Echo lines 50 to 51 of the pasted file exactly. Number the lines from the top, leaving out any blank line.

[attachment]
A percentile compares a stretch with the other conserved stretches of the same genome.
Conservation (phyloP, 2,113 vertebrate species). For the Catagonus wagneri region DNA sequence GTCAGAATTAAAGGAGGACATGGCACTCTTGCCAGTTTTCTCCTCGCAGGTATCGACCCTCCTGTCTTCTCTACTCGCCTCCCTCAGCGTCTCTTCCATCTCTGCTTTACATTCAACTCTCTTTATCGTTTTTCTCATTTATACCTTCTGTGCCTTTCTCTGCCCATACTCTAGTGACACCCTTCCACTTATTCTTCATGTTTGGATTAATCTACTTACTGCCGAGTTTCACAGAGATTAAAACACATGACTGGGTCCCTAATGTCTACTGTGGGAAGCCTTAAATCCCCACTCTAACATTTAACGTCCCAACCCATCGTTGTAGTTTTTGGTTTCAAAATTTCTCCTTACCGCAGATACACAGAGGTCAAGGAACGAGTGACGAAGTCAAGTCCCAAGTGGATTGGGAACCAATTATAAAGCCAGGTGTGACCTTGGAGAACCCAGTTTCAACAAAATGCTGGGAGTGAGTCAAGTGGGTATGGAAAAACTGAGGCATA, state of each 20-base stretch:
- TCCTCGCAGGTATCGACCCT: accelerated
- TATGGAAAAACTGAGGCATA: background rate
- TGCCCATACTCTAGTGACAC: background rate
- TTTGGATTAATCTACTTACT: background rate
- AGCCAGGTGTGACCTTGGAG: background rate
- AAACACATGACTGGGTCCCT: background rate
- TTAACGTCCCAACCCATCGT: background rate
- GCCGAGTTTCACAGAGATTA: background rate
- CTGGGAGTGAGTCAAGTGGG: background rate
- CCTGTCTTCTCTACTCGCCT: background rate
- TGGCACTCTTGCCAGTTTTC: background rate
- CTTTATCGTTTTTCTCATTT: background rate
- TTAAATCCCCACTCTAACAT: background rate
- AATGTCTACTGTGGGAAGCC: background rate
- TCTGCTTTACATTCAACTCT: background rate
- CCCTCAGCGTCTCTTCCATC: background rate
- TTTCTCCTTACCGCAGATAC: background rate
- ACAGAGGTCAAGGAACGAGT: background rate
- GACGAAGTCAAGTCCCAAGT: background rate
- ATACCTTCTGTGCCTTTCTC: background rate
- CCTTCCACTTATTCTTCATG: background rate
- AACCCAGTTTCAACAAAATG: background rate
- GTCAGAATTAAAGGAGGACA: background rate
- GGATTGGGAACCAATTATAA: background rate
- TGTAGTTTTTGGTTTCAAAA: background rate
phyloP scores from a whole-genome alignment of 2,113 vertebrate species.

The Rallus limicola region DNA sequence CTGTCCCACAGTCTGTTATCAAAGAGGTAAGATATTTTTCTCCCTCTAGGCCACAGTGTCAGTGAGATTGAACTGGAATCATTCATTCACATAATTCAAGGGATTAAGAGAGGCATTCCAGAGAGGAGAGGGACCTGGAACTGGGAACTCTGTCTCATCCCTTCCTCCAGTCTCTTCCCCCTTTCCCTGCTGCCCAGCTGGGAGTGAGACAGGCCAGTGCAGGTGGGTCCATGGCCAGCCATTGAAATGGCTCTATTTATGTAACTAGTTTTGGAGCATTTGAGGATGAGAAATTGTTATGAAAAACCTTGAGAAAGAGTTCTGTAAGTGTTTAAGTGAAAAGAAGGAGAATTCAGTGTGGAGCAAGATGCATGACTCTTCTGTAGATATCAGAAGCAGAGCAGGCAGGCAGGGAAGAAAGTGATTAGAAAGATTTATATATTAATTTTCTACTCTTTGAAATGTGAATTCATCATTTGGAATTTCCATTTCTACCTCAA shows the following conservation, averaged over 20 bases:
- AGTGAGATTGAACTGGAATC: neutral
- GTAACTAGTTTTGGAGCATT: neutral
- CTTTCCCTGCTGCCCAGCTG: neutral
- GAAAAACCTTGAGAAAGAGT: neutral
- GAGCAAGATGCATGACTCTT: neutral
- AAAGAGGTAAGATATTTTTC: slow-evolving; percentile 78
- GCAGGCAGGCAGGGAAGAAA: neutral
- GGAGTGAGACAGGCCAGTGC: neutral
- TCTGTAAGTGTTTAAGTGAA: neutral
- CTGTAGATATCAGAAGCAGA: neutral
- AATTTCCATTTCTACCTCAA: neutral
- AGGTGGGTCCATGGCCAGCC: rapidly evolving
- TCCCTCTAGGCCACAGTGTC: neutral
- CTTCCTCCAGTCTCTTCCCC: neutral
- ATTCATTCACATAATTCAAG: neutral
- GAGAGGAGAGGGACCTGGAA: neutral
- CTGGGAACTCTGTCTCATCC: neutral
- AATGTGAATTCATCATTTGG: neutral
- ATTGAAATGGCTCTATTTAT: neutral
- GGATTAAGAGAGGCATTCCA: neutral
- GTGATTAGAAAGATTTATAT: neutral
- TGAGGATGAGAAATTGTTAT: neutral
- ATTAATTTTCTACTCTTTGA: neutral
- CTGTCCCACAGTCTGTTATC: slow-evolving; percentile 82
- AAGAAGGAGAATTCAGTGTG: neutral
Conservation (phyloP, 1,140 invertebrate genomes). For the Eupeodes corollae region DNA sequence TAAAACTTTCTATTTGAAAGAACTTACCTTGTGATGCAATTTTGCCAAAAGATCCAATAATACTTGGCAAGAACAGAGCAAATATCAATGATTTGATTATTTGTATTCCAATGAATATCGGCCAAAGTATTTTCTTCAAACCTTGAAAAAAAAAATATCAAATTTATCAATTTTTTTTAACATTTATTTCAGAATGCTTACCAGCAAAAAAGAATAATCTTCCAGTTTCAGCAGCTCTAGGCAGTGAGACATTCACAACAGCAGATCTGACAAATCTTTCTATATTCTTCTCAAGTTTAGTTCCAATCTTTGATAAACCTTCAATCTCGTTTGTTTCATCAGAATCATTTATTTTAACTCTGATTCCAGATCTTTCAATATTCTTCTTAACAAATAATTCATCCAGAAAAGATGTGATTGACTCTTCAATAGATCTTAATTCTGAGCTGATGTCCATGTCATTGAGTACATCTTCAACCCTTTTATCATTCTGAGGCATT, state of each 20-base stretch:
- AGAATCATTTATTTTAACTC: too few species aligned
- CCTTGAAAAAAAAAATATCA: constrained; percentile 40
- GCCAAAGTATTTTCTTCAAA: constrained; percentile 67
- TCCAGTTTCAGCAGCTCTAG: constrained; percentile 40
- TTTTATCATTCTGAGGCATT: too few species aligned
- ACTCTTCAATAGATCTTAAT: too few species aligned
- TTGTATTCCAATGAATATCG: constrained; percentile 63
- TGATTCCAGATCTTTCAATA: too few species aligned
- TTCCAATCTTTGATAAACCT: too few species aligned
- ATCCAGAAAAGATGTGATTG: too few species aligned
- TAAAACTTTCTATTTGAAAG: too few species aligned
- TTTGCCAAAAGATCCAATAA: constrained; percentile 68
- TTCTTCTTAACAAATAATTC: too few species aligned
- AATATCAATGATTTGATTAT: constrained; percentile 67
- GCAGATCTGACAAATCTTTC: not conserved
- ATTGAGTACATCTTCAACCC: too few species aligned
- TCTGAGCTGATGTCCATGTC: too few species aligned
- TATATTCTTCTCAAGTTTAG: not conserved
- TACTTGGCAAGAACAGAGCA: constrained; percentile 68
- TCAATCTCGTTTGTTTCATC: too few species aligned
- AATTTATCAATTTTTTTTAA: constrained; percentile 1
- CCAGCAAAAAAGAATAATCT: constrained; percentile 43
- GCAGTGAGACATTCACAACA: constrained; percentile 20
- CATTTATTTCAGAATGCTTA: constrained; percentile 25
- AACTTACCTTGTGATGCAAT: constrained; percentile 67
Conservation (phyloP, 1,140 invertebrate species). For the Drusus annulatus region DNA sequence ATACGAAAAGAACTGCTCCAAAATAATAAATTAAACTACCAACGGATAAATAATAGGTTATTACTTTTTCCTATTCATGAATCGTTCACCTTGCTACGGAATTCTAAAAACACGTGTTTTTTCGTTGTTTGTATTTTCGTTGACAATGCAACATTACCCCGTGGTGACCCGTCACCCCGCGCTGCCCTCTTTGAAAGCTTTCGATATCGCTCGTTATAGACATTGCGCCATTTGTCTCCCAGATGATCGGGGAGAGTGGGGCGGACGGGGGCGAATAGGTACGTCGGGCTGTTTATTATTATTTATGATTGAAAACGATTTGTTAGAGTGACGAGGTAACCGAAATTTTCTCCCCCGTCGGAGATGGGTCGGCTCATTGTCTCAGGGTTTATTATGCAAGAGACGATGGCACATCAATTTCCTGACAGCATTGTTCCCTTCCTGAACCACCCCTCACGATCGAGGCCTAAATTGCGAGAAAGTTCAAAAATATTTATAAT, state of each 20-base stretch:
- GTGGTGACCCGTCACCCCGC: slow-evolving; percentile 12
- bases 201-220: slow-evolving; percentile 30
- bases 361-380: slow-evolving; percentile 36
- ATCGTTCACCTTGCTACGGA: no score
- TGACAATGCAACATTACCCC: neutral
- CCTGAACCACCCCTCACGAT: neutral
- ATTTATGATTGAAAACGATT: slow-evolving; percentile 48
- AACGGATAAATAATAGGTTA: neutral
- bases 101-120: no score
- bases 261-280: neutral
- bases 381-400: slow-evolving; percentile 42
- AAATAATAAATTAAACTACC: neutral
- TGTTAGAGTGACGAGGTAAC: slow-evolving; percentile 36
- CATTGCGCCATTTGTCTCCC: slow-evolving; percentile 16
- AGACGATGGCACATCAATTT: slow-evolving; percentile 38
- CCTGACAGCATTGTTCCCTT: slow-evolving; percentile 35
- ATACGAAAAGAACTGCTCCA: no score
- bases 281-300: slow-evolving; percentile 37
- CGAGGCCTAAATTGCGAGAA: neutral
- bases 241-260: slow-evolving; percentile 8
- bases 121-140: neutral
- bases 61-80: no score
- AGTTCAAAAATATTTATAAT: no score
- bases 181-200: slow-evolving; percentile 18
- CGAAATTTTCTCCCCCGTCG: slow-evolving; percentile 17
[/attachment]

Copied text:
- GTGATTAGAAAGATTTATAT: neutral
- TGAGGATGAGAAATTGTTAT: neutral